Labor and Birth
Natural-Birth Providers and Options
Certified midwife: Certified by the American College of Nurse Midwives, this health-care
Professional is trained to handle low-risk deliveries, with obstetrical backup should complication arise.
- Plus: Offers a birth experience with fewer medical interventions and more humanistic care.
- Minus: If the delivery suddenly becomes high risk, an obstetrician may be needed on the scene.
Doula: Mirroring the “old style” female experience, this person provides loving emotional and physical support during labor, offering massage and help in breathing and relaxation, but not performing actual health-care tasks, such as vaginal exams. (Doulas have no medical training.)
- Plus: Provides caring support from an advocate.
- Minus: Drives up birth expense.
Lamaze method: Developed by French physician Ferdinand Lamaze, this popular method prepares women for childbirth by teaching pain management through relaxation and breathing exercises.
- Plus: Offers a shared experience with a partner (who acts as the coach) and the sense of approaching the birth experience with greater control.
- Minus: Doesn’t necessarily work for pain control “as advertised”!
Bradley Method: Developed by Robert Bradley in the 1940’s, this technique is designed for women interested in having a completely natural, nonmedicated birth. It stresses good diet and exercise, partner coaching, and deep relaxation.
- Plus: Tailored for women firmly committed to forgoing any medical interventions.
- Minus: May set women up for disappointment if things don’t go as planned and they need those interventions.
Episiotomy: The cutting of the perineum or vagina to widen that opening and allow the fetus to emerge (not recommended unless there is a problem delivery).*
- Plus: May prevent a fistula, a vaginal tear into the rectal opening, which produces chronic incontinence and pain.
- Minus: May increase the risk of infection after delivery and hinder healing.
Epidural: This most popular type of anesthesia used during labor involves injecting a painkilling medication into a small space outside the spinal cord to numb the woman’s body below the waist. Epidurals are now used during the active stage of labor-effectively dulling much of the pain-and during c-sections, so that the woman is awake to see her child during the first moments after birth.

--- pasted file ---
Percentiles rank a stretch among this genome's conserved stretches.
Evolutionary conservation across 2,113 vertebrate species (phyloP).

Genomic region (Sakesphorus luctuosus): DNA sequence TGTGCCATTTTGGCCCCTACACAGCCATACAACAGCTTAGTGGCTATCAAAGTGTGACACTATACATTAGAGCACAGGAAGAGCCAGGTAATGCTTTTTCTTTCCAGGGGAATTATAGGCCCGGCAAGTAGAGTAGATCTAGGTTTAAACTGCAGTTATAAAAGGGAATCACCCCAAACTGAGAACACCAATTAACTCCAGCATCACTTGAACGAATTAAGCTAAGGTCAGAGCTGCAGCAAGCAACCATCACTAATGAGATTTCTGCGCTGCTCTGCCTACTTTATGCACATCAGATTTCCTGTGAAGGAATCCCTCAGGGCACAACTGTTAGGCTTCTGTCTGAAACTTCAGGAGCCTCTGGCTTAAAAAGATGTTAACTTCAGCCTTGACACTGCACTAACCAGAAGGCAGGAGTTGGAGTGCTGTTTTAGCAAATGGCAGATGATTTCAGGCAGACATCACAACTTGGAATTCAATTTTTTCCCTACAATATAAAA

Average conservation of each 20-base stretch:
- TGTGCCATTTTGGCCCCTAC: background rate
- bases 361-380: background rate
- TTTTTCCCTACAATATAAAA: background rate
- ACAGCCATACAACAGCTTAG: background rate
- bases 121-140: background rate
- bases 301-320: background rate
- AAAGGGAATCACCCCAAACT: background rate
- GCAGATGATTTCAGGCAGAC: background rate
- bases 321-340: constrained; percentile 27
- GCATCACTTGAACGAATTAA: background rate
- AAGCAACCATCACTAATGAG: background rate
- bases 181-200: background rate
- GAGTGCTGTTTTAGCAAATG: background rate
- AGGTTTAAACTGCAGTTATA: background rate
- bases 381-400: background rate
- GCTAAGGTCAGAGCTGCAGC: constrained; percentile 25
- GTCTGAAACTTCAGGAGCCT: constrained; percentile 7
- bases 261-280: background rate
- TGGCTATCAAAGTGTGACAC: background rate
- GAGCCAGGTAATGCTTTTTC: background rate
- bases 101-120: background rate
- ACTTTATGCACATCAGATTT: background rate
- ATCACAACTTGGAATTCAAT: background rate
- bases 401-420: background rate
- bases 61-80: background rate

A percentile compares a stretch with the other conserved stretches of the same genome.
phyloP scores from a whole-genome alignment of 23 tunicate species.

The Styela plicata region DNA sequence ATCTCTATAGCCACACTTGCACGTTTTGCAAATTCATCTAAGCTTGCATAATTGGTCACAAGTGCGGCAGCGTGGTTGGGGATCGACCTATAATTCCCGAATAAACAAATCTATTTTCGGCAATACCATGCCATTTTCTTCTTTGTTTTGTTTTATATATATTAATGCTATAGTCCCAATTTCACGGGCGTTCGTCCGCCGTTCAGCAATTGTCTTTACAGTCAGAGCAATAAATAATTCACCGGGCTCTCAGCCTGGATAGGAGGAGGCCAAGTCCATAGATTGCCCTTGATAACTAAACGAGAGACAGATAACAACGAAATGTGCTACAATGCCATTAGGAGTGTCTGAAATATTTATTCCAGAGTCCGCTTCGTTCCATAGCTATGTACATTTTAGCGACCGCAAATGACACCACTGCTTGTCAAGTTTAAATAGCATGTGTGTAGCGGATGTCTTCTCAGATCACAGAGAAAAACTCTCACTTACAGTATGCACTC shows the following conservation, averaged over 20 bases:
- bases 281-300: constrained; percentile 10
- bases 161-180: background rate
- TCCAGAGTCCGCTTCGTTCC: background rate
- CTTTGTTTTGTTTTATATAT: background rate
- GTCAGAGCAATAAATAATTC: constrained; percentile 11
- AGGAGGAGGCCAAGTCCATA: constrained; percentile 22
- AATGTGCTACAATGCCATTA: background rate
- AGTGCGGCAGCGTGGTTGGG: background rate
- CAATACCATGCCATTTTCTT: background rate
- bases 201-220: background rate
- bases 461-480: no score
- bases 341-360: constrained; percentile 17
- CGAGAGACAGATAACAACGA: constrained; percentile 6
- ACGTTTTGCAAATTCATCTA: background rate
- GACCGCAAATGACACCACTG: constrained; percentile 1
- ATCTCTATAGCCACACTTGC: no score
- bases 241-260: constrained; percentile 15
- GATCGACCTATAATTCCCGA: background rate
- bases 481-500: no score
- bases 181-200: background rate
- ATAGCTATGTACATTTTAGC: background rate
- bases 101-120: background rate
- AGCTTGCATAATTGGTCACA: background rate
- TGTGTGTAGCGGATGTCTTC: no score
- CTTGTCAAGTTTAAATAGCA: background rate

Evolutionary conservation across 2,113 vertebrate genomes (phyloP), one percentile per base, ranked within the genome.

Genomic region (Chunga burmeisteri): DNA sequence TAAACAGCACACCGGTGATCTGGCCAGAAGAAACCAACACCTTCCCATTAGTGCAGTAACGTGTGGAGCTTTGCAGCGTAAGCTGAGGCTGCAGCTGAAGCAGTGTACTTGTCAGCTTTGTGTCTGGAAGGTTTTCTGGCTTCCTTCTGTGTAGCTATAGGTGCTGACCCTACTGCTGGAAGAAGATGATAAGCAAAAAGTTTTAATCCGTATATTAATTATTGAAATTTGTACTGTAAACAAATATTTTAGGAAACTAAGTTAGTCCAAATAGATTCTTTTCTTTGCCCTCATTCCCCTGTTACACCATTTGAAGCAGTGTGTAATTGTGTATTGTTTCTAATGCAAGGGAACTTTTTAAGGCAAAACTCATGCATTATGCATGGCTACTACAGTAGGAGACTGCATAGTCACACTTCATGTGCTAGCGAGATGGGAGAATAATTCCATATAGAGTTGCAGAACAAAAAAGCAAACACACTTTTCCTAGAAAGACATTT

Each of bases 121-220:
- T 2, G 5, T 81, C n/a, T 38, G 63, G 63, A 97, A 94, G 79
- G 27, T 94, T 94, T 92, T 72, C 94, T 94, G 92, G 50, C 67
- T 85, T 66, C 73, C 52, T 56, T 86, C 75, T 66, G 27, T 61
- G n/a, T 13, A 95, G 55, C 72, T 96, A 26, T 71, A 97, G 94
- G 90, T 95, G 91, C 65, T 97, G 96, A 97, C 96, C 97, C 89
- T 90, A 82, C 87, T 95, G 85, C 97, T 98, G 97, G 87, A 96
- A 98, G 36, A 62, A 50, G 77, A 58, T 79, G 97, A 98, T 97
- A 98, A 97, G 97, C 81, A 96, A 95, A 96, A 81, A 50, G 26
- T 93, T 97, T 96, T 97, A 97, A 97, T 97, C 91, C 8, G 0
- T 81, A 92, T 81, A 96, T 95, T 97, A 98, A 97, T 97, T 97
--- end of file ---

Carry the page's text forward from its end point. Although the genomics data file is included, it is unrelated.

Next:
- Plus: Combines optimum pain control with awareness; because the dose can be varied, the woman can see everything, and she has enough feeling to push during vaginal deliveries.
- Minus: Can slow the progress of labor in vaginal deliveries, can result in headaches, and is subject to errors if the needle is improperly inserted. Concerns also center on the fact that the newborn may emerge “groggy”.
Electronic fetal monitor: This device is used to monitor the fetus’s heart rate and alert the doctor to distress. With an external monitor, the woman wears two belts around her abdomen. With an internal monitor, an electrode is inserted through the cervix to record the heart rate through the fetal scalp.
- Plus: Shown to be useful in high-risk pregnancies.
- Minus: Can give false readings, leading to a premature c-section. Also, its superiority over the lower-tech method of listening to the baby’s heartbeat with a stethoscope has not been demonstrated.
C-section: The doctor makes an incision in the abdominal wall and the uterus and removes the fetus manually.
- Plus: Is life-saving to the mother and the baby when a vaginal delivery cannot occur (as when the baby is too big to emerge or the placenta is obstructing the cervix). Also is needed when the mother has certain health problems or when the fetus is in serious distress.
- Minus: As a surgical procedure, it is more expensive than vaginal delivery and can lead to more discomfort after birth.
*Late twentieth-century research has suggested that the once-common U.S. practice of routinely performing episiotomies had no advantages and actually hindered recovery from birth. Therefore, in recent decades, the episiotomy rate in the United States has declined.